Escaping the Observer Trap


Are you feeling stuck in your practice? Did meditation lead to big, positive life changes early on, but now years later you’re just sort of treading water with no sense of making progress? Mindfulness meditation is an extremely helpful and useful practice, but that doesn’t mean that it’s perfect, or that it has no pitfalls. In fact, it’s not uncommon for long-term mindfulness practitioners to get stuck in a particularly pernicious dead end, which is called the observer trap. Here’s what it is and how to free yourself from this cul-de-sac.

The Last Stand
Many traditions—especially mindfulness meditation—encourage you to observe your sensory experience in a neutral manner. Observe your breathing, observe emotions, observe thoughts, and so on, without reacting to them. This observer technique works really well because it gives you something like an outside perspective on your own experience. You can watch your own mind, your reactions, your emotions, your behavior almost from the perspective of another person, and that is tremendously useful feedback to have. It leads to equanimity, and the tremendous personal growth that mindfulness advocates are always talking about.

Taking this observer stance is so useful, in fact, that many teachers stop there and do not talk about the next important step in spiritual development. But there is a hidden problem with the observer technique, which becomes obvious once you think about it. Who is the observer? Who is this person who is behind the binoculars, watching your experience from the outside? This neutral observer you’ve created over time is actually just another—albeit smaller and less neurotic—version of the ego. It’s the sense of being a person who is doing the meditating. You could also call it a meditator ego or an observer ego. Creating this neutral observer is very useful, but the goal of meditation is not to create a new meditator ego, it’s to see through the illusion of the ego entirely.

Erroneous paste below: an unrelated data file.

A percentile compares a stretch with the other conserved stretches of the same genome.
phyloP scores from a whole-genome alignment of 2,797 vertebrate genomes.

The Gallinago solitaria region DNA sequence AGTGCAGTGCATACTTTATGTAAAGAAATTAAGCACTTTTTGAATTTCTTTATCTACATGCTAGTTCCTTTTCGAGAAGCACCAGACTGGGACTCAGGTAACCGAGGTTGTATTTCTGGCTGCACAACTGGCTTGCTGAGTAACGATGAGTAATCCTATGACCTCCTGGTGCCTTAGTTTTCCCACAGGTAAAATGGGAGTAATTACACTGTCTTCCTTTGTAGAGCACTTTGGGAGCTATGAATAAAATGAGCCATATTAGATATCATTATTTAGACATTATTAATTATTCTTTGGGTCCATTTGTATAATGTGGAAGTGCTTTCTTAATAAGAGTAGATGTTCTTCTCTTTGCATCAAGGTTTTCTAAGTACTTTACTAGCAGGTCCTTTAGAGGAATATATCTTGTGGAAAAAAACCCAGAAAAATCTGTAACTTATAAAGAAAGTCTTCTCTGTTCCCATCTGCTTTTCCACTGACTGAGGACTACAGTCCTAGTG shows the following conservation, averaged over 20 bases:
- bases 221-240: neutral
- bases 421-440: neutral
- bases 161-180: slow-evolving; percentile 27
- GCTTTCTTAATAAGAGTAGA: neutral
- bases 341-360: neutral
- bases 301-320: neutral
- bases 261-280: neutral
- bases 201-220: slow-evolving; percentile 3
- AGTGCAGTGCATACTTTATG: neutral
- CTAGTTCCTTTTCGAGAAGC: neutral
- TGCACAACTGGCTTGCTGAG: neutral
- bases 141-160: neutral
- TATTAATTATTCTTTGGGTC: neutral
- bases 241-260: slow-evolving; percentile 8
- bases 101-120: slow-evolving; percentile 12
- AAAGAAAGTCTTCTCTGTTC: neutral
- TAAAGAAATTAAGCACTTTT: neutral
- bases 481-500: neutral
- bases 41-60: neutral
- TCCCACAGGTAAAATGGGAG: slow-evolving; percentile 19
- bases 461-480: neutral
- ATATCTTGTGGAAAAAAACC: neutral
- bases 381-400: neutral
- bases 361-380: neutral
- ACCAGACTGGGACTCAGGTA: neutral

It is quite common for even very dedicated students in observation-based traditions to get stuck in observer mode forever. I have seen it over and over in my experience. Being the observer, a neutral meditator ego, is not such a bad place to be; certainly it is much preferable to the unconscious, robotic mode of life lived without any self-reflection. However, it impedes all deeper progress toward real awakening. So the only way forward is to let go of the observer ego; to release the sense of being a person who is doing a meditation.

For example, spiritual philosopher Ken Wilber tells the story of his first awakening. It happened at a Zen retreat, in which he was in a deep state of observing his own experience. The Zen master said to him, “The [observer] is the last stand of the ego.” Wilber says that “something snapped” inside him then, and he was plunged into a deep state of awakening. He had let go of the observer ego, of being a meditator, and instead had become the activity of meditation itself. His story is not so unusual on the path of awakening. It can happen in many ways.

Observe the observer
To release yourself from the observer trap, begin by realizing that the observer, however comfortable or habitual, is still just another version of the ego. You’ve spent endless hours watching your breath and your emotions and your thoughts. Now it’s time to watch the watcher instead. You have to observer the observer. You do this, in typical mindfulness style, by carefully deconstructing the components of the observer itself.